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Building Inclusivity: A Recap of the Political Science Department Chairs Conference

As part of a sustained commitment to promote collaboration, innovation, and leadership within the academic realm, the WashU Department of Political Science hosted an innovative day-long conference this semester that brought together chairs from various political science departments across the country. Held in early March, the conference served as a platform for sharing strategies and practices that foster inclusion, equity, and a sense of belonging for faculty, staff and students within departments.   

The day-long conference was packed with engaging presentations from esteemed speakers within the field. The lineup included: Chancellor Andrew D. Martin, Vice Dean and Professor Adia Harvey Wingfield (Sociology), Sarah Sled (Google UX), Vice Provost Mary McKay, Professor Adrienne Davis (Law and Olin Business), Vice Dean and Professor Sophia Hayes (Chemistry), Chair Jen Heemstra (Chemistry), Chair George-Levi Gayle (Economics), Professor Clarissa Hayward (Political Science), Professor Matthew Hayes (Political Science), and Provost Beverly Wendland. Guests from twenty-five political science departments were in attendance, providing a broad swath of experiences from coast to coast. 

Betsy Sinclair, Chair of Political Science at WashU, greeted the participants in the morning with the day’s thematic question- How can we be successful in building an inclusive academic community? Sessions delved into a wide array of topics ranging from department management and metrics for success, to inclusive faculty hiring and transforming department culture. The opportunity to hear from diverse, transdisciplinary scholars offered a unique experience for department chairs to gain valuable insights into emerging trends, building diverse teams, and effective leadership strategies.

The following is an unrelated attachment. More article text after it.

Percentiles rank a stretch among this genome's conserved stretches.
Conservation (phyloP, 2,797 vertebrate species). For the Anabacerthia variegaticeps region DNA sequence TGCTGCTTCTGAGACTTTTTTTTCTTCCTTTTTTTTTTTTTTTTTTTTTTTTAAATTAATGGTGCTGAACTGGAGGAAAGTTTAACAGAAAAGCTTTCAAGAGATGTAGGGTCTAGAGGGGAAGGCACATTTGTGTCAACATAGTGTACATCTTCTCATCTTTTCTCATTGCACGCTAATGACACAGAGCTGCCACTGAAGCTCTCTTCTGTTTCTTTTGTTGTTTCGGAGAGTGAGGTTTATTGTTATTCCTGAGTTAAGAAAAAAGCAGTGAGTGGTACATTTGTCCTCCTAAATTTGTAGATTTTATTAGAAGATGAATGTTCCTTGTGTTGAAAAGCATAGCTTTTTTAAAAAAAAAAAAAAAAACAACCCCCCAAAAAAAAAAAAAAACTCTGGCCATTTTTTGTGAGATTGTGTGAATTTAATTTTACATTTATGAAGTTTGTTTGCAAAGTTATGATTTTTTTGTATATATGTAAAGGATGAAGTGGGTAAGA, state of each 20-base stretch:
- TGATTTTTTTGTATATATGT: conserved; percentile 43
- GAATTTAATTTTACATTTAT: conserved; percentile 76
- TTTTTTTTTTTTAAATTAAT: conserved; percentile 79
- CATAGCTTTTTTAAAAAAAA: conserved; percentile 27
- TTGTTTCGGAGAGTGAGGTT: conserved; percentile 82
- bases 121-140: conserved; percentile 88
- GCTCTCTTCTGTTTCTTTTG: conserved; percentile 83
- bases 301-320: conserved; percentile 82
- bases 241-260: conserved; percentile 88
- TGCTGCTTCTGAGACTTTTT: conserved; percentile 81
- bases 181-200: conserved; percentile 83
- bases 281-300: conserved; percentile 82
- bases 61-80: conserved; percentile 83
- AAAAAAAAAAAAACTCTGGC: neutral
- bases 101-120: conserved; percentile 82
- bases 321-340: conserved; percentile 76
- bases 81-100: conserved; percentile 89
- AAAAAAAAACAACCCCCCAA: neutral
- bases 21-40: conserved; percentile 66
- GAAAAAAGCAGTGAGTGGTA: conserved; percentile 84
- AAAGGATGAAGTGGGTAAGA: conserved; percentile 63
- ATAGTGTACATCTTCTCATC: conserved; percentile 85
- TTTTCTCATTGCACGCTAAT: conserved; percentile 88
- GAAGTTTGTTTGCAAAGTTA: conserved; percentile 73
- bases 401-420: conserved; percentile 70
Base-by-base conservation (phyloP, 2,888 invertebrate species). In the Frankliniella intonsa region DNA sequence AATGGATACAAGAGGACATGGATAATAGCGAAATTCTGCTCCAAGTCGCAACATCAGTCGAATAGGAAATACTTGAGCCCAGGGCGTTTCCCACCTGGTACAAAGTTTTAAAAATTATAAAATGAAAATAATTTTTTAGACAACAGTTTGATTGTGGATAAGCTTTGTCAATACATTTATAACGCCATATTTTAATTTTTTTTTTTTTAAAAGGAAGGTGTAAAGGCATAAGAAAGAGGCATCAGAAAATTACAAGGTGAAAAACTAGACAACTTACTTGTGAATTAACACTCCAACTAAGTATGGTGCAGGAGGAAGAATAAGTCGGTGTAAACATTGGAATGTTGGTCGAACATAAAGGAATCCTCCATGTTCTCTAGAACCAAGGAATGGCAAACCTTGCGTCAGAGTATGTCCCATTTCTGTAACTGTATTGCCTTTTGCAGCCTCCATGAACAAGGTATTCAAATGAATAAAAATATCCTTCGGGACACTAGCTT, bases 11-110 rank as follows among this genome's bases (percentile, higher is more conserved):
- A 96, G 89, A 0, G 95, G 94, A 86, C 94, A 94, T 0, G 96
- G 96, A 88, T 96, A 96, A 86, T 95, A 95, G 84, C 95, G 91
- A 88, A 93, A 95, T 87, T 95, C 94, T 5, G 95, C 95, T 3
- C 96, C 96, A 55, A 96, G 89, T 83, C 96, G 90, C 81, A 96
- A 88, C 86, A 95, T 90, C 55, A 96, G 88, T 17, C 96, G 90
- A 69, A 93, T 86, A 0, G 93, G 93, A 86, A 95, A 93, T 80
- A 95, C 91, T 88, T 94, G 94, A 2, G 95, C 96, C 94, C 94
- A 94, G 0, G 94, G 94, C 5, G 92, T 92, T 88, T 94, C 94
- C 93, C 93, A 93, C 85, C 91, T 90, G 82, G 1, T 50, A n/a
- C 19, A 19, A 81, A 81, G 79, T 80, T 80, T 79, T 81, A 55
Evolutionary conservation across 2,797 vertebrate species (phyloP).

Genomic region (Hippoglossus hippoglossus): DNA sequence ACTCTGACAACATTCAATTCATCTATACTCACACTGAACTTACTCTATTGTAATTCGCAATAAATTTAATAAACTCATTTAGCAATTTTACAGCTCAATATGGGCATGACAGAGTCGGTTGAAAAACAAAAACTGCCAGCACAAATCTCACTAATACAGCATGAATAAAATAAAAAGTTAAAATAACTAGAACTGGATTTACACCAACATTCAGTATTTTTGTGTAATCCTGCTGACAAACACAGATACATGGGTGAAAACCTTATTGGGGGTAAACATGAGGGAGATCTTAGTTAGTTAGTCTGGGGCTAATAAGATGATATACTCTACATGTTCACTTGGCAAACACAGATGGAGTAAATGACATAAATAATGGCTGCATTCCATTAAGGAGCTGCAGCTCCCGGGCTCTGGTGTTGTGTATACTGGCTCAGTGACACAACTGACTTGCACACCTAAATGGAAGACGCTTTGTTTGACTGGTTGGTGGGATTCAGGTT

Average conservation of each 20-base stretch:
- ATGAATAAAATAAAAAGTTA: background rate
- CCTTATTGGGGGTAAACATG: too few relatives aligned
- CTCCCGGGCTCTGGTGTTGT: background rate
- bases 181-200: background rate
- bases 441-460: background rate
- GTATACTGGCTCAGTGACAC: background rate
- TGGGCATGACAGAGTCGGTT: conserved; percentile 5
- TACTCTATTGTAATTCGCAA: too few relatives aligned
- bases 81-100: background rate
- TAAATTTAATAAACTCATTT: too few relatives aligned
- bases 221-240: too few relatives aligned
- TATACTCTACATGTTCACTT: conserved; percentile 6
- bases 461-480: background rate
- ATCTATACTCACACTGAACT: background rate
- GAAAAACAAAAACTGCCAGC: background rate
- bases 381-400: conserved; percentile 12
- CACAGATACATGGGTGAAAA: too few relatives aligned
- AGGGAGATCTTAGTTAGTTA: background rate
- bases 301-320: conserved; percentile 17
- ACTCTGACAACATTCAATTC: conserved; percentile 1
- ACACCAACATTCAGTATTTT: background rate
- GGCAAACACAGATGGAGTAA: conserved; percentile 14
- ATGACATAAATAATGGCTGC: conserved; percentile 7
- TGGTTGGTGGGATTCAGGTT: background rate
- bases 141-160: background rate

These sessions sparked lively discussions on pressing issues such as the role of political science departments in addressing contemporary societal challenges, the importance of diversity and inclusion in higher education, and the evolving nature of academic leadership in an era of rapid change. During breaks, participants actively exchanged ideas, experiences, and practical solutions to common challenges faced by departments in today's challenging academic landscape. 

Moreover, the conference served as a catalyst for fostering meaningful collaborations and partnerships among political science departments. Attendees had the chance to network with peers, establish connections, and explore potential avenues for joint projects. This collaborative spirit serves to advance the leadership of political science departments nationwide. 

“We know that people do their best work in environments where they feel valued, and our world needs that work -- answers from political scientists for how to navigate our tumultuous present -- more than ever,” said Sinclair, reflecting on the day’s gathering. “Bringing a community of chairs together lets us share strategies for how to create departmental culture that lets everyone thrive."